Guidance to Predict and Mitigate Dynamic Hydroplaning on Roadways

Roadways are designed, operated, and maintained with a goal of achieving the highest possible safety outcomes. With safety as their top priority, transportation officials are responsible for the careful management of public resources and effective risk assessment. Hydroplaning occurs when a tire loses contact with water-covered pavement by the actions of water pressures that build up with increasing vehicle speed. Transportation practitioners have observed that available methods for predicting hydroplaning potential imply a greater likelihood of hydroplaning occurrences than are reported in crash data. Additionally, there is inadequate guidance on how to effectively plan and implement strategies to mitigate the impacts of hydroplaning for site-specific conditions, such as geometric design, and different project types (e.g., new construction, reconstruction, or maintenance/retrofit projects). More thorough and up-to-date guidance is needed to identify the potential for, reduce the occurrence of, and mitigate the impacts of dynamic hydroplaning on roadways. To develop this guidance, research is needed to identify and address the factors contributing to hydroplaning and how these factors interact. These factors may include, but are not limited to, hydraulics, roadway characteristics, vehicle characteristics, and driver behavior. A clearer understanding of how these factors contribute to hydroplaning could result in safety improvements, fewer crashes, and savings. The methods that are widely used to predict hydroplaning potential need to be evaluated and updated. These methods include the PAVDRN program, developed in NCHRP Project 01-29, "Improved Surface Drainage of Pavements" (1998). Changes have occurred since the methods were developed that could either increase or decrease the likelihood of hydroplaning and crashes on roadways, including, but not limited to the following: (1) The number of lanes on roadways have increased; (2) Design and posted speeds on roadways have increased; (3) Vehicles have changed (although vehicles are often lighter which makes them more vulnerable to hydroplaning, recent features reduce the likelihood of hydroplaning such as antilock brakes, stability controls, and front- or all-wheel drive); and (4) Tire designs have improved with increased sizes and wheel widths, higher tire pressures, better tread design, and greater use of radial tires. The objective of this research is to develop guidance to predict and mitigate hydroplaning on roadways. The term "hydroplaning" in this research is limited to dynamic hydroplaning only, and does not include other forms of hydroplaning, such as viscous or rubber reversion hydroplaning. The guidance should be applicable to all types of roadways, including site-specific factors such as geometric design, and be appropriate for new construction, reconstruction, and maintenance/retrofit projects. The guidance should: (1) Address the hydraulics, roadway characteristics, vehicle characteristics, driver behavior, and other factors that contribute to hydroplaning on roadways; (2) Include an updated and validated methodology(s) to predict hydroplaning potential on roadways; (3) Provide methods and strategies for planning and design of roadways to mitigate hydroplaning; (4) Provide methods and strategies to reduce hydroplaning on existing roadways; and (5) Identify driver-related factors that contribute to crashes associated with hydroplaning and recommend operational strategies to mitigate these crashes.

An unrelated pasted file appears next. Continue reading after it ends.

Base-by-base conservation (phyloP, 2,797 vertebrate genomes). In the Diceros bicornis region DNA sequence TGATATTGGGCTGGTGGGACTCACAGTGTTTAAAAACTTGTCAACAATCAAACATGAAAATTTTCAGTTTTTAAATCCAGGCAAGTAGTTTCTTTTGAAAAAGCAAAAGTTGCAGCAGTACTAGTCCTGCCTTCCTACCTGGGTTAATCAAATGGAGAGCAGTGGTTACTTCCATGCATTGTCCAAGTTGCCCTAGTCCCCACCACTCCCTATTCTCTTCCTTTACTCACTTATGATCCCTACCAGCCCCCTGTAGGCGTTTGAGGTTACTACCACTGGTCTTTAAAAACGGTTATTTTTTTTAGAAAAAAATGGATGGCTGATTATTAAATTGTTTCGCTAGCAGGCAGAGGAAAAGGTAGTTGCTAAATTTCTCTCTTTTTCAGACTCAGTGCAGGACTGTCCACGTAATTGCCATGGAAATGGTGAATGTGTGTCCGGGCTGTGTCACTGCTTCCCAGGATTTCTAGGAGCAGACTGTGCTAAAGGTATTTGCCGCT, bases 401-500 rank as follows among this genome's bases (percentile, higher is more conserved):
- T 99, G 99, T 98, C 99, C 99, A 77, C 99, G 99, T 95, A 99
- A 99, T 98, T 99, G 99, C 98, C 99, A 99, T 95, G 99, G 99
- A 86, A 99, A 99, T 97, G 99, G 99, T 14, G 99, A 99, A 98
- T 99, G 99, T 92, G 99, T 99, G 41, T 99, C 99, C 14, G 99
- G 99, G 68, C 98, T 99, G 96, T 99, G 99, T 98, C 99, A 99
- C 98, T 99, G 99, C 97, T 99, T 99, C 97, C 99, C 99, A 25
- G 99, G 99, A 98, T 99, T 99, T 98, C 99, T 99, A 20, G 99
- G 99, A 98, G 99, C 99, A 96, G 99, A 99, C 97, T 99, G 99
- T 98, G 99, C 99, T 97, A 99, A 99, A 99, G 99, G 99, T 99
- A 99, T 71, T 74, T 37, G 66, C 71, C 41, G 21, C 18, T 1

• English


  • Status: Active
  • Funding: $500000
  • Contract Numbers:

    Project 15-55

  • Sponsor Organizations:

    Federal Highway Administration

    1200 New Jersey Avenue, SE
    Washington, DC  United States  20590

    American Association of State Highway & Transportation Officials (AASHTO)

    444 North Capitol Street, NW, Suite 225
    Washington, DC  United States  20001

    National Cooperative Highway Research Program

    Transportation Research Board
    500 Fifth Street, NW
    Washington, DC  United States  20001
  • Project Managers:

    Schwager, Dianne

  • Performing Organizations:

    Virginia Polytechnic Institute and State University, Blacksburg

    208 Patton Hall
    Blacksburg, VA  United States  24061
  • Principal Investigators:

    Flintsch, Gerardo

  • Start Date: 20150617
  • Expected Completion Date: 20190101
  • Actual Completion Date: 0
  • Source Data: RiP Project 37549

Subject/Index Terms

Filing Info

  • Accession Number: 01543353
  • Record Type: Research project
  • Source Agency: Transportation Research Board
  • Contract Numbers: Project 15-55
  • Files: TRB, RiP
  • Created Date: Nov 13 2014 1:01AM